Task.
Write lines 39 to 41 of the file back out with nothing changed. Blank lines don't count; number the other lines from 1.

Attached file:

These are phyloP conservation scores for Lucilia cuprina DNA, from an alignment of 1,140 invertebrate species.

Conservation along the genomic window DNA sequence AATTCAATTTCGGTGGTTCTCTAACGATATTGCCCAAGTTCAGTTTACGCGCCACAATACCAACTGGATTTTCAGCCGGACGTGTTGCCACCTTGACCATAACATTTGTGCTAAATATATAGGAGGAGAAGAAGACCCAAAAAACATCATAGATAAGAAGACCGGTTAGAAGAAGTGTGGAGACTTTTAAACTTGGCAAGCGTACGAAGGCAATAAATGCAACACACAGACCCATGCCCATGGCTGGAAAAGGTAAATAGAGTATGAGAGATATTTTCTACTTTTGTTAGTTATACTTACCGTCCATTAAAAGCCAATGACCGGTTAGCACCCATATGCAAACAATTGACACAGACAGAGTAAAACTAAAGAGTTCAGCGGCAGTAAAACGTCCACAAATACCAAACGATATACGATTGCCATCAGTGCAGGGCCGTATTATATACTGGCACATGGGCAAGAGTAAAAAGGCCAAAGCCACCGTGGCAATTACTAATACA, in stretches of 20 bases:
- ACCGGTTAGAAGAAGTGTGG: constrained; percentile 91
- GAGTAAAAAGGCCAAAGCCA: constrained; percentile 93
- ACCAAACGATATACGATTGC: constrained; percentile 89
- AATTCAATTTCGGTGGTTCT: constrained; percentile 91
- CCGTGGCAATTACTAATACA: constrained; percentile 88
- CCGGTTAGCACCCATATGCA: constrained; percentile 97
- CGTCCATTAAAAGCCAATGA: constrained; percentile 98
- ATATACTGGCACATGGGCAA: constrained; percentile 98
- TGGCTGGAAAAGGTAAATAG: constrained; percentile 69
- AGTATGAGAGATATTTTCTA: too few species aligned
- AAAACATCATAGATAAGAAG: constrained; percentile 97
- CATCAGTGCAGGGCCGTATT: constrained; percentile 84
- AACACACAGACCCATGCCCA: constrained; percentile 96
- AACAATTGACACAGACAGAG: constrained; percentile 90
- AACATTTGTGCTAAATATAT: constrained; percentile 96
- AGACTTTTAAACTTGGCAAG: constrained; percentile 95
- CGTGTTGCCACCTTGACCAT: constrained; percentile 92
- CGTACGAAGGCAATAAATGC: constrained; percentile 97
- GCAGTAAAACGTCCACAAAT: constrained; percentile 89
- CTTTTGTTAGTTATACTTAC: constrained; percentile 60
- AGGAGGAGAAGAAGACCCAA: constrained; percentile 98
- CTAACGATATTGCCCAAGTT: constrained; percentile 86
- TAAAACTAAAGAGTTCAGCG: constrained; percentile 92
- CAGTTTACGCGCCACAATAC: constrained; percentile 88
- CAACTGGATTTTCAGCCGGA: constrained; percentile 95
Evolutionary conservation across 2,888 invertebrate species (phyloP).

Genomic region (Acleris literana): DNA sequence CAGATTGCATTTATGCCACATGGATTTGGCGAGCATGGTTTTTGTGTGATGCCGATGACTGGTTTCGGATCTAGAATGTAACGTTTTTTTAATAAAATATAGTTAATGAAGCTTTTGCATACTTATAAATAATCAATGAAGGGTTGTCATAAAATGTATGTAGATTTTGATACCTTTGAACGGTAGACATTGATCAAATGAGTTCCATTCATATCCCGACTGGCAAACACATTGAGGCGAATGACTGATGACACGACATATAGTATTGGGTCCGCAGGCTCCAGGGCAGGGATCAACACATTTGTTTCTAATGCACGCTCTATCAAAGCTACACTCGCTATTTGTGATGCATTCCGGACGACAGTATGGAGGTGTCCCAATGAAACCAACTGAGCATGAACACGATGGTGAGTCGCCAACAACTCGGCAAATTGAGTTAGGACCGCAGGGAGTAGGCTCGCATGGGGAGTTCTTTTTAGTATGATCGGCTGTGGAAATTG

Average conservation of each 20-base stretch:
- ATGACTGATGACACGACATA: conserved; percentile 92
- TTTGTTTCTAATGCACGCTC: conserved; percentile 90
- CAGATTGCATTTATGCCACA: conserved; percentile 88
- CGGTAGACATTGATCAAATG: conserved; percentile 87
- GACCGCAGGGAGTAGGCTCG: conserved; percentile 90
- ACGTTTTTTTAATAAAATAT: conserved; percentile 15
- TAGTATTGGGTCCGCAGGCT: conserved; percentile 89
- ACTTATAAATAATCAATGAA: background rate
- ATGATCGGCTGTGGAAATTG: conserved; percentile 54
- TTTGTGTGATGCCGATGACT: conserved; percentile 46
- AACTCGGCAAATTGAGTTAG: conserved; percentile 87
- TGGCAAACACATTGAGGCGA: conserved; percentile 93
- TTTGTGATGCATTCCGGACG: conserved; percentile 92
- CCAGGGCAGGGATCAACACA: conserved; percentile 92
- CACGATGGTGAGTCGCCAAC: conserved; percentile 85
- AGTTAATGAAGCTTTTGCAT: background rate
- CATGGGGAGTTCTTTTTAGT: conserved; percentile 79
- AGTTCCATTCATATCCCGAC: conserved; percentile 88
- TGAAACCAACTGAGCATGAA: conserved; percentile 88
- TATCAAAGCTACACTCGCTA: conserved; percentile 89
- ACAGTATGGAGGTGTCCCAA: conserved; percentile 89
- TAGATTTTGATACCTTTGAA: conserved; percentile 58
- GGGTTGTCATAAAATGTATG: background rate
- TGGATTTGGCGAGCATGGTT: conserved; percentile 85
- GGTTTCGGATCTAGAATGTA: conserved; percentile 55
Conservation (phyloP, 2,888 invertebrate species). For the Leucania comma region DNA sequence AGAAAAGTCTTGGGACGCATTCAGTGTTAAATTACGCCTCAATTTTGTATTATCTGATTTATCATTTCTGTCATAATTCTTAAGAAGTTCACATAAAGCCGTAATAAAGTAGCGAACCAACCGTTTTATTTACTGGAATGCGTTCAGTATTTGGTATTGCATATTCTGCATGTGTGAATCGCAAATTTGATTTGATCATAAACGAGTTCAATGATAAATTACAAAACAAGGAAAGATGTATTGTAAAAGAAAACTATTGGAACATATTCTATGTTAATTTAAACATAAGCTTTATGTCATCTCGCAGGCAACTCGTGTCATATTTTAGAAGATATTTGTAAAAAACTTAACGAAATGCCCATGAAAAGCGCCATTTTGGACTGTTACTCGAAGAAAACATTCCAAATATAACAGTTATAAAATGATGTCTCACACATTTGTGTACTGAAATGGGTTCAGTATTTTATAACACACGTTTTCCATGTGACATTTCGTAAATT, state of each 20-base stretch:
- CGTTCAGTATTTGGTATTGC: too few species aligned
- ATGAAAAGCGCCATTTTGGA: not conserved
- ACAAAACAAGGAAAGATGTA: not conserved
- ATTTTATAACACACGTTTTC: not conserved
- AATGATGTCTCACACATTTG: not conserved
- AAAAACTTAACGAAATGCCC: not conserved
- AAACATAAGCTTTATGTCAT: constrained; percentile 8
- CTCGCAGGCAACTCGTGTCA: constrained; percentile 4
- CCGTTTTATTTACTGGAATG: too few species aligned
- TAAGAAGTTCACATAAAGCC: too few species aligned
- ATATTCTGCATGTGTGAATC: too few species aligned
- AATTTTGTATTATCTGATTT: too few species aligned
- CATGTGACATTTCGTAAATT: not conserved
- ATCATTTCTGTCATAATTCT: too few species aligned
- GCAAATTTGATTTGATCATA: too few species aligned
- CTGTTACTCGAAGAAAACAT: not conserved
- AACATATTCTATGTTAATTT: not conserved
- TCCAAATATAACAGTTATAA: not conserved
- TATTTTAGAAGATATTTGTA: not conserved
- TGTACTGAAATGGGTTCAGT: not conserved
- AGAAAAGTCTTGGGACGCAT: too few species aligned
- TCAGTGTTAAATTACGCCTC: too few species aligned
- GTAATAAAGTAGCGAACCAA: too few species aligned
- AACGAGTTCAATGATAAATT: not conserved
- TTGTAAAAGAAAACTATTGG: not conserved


- ATGATCGGCTGTGGAAATTG: conserved; percentile 54
- TTTGTGTGATGCCGATGACT: conserved; percentile 46
- AACTCGGCAAATTGAGTTAG: conserved; percentile 87